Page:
By John Thomason
By Benjy Caplan
By Artburst Miami
By Carlos Suarez De Jesus
By Daniel Reskin
Artist Leyden Rodriguez achieves a really nice balance between function and aesthetics with the Leonard Tachmes Gallery site (leonardtachmesgallery.com). Upon entering the site you're offered a choice of artists, current, upcoming, et cetera. By choosing the artists, you're sent to a clear, drop-down menu that lists the gallery's roster. Several visual images are displayed portraying a selection of each artist's works; the size and clarity of the photos are good. You're also given the option of visiting the artist's own site, reading his or her resumé, and a back button (it's an accepted principle in interface design that users should be able to easily return to the home page and other major navigation points in the site). All the information was current and easy to access. The gallery's history page lists works from 2001, and its program runs through 2006.
The Website for Ingalls and Associates (ingallsassociates.com) is elegant and practical. At the top, in capital letters and written without any spaces as if one long word, is a nicely designed menu allowing users to access exhibitions, artists, press articles, and more. The artists' menu is user-friendly, displaying a selection of works for each artist together with a summary of his or her career. There's also a complete history of the gallery's shows. The press section consists of published articles and press releases detailing important gallery events, a nice touch.
Apparently the Dorsch Gallery site is under construction. I can only hope that this time it will be designed and maintained a little better than the previous one. The design of the Ambrosino Gallery site (ambrosinogallery.com) is simple. As you enter, under the gallery logo, is a photo of the current exhibit. Pick from three options: artists, exhibitions, or contact. Should you choose to go to the artists' area, you'll get another menu showcasing their works, press articles, and bios. Some have artist statements. I could see all the works, but in most cases the press and/or the bio information wasn't listed. Also the site doesn't list a history of the gallery's shows. I didn't see the works on display inside this gallery being fully represented on the site.
The homepage of the Bernice Steinbaum Gallery site (bernicesteinbaumgallery.com) features an image of the gallery building. Artists names are shown in light blue type, which contrasts with the solid gray color throughout the remainder of the site. There are four little circles inviting users to check out the gallery, exhibitions, current show, and contact information. Click any of these and a new page appears. The names of the gallery's artists reappear in a left-hand column, but in most options they get cut off unless you scroll down, a design problem that could be avoided by having an additional main option for artists. There's no press or bio for artists. Bernice Steinbaum is known for her vision of labor-intensive quality and diversity, yet her Website fails to fully communicate this.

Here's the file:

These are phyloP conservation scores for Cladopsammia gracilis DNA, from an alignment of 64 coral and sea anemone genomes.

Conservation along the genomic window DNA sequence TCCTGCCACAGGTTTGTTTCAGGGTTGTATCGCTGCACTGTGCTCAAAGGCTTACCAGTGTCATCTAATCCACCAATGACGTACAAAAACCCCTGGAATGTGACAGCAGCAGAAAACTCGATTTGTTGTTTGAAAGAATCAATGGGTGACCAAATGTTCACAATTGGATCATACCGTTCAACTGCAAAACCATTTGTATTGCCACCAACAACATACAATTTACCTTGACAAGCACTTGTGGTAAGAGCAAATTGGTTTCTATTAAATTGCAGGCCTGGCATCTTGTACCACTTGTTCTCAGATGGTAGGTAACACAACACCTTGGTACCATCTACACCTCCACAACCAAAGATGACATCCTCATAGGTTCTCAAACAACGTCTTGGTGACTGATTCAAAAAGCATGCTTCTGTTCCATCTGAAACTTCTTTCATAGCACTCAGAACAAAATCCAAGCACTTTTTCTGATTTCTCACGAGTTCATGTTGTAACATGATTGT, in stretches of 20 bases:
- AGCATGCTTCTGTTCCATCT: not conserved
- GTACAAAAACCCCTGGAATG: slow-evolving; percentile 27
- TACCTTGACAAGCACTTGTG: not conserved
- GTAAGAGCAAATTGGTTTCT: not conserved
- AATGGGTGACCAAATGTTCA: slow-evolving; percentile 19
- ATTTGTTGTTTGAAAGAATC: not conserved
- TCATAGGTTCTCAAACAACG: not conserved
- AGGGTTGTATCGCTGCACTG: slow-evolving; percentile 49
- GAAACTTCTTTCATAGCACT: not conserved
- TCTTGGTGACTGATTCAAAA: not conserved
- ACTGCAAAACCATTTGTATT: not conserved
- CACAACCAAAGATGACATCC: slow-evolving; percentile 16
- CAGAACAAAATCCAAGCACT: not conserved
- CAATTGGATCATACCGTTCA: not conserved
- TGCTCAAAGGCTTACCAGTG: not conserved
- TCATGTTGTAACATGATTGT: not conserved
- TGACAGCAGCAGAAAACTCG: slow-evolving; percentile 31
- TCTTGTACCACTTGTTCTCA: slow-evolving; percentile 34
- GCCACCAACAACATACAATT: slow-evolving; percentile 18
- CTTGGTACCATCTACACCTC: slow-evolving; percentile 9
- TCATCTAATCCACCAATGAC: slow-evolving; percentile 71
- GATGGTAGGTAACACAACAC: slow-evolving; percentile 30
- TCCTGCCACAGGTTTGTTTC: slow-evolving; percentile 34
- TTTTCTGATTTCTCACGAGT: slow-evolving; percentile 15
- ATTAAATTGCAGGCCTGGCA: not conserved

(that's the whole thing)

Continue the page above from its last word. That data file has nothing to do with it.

Another Website that should consider improving the way it represents its artists is the Fredric Snitzer Gallery (snitzer.com). The homepage is a large white screen that contains at the lower left a rectangle divided into three parts: forthcoming, current, and artists. Drag your cursor to the right and another menu option emerges: past. The vertical list of artists is long (each with name and an image) and occupies too much space. (This is a Website that loves white space.) When you click the artist's image you're sent to a page listing a resumé, detailing past exhibits, press articles, et cetera (again, these pages looks empty). I'd use a different color scheme and modify the font and point size of current and future exhibitions. Where do people get the idea that small type is fashionable? Snitzer has an exciting roster of artists with an impressive program. The site should be remodeled to reflect this.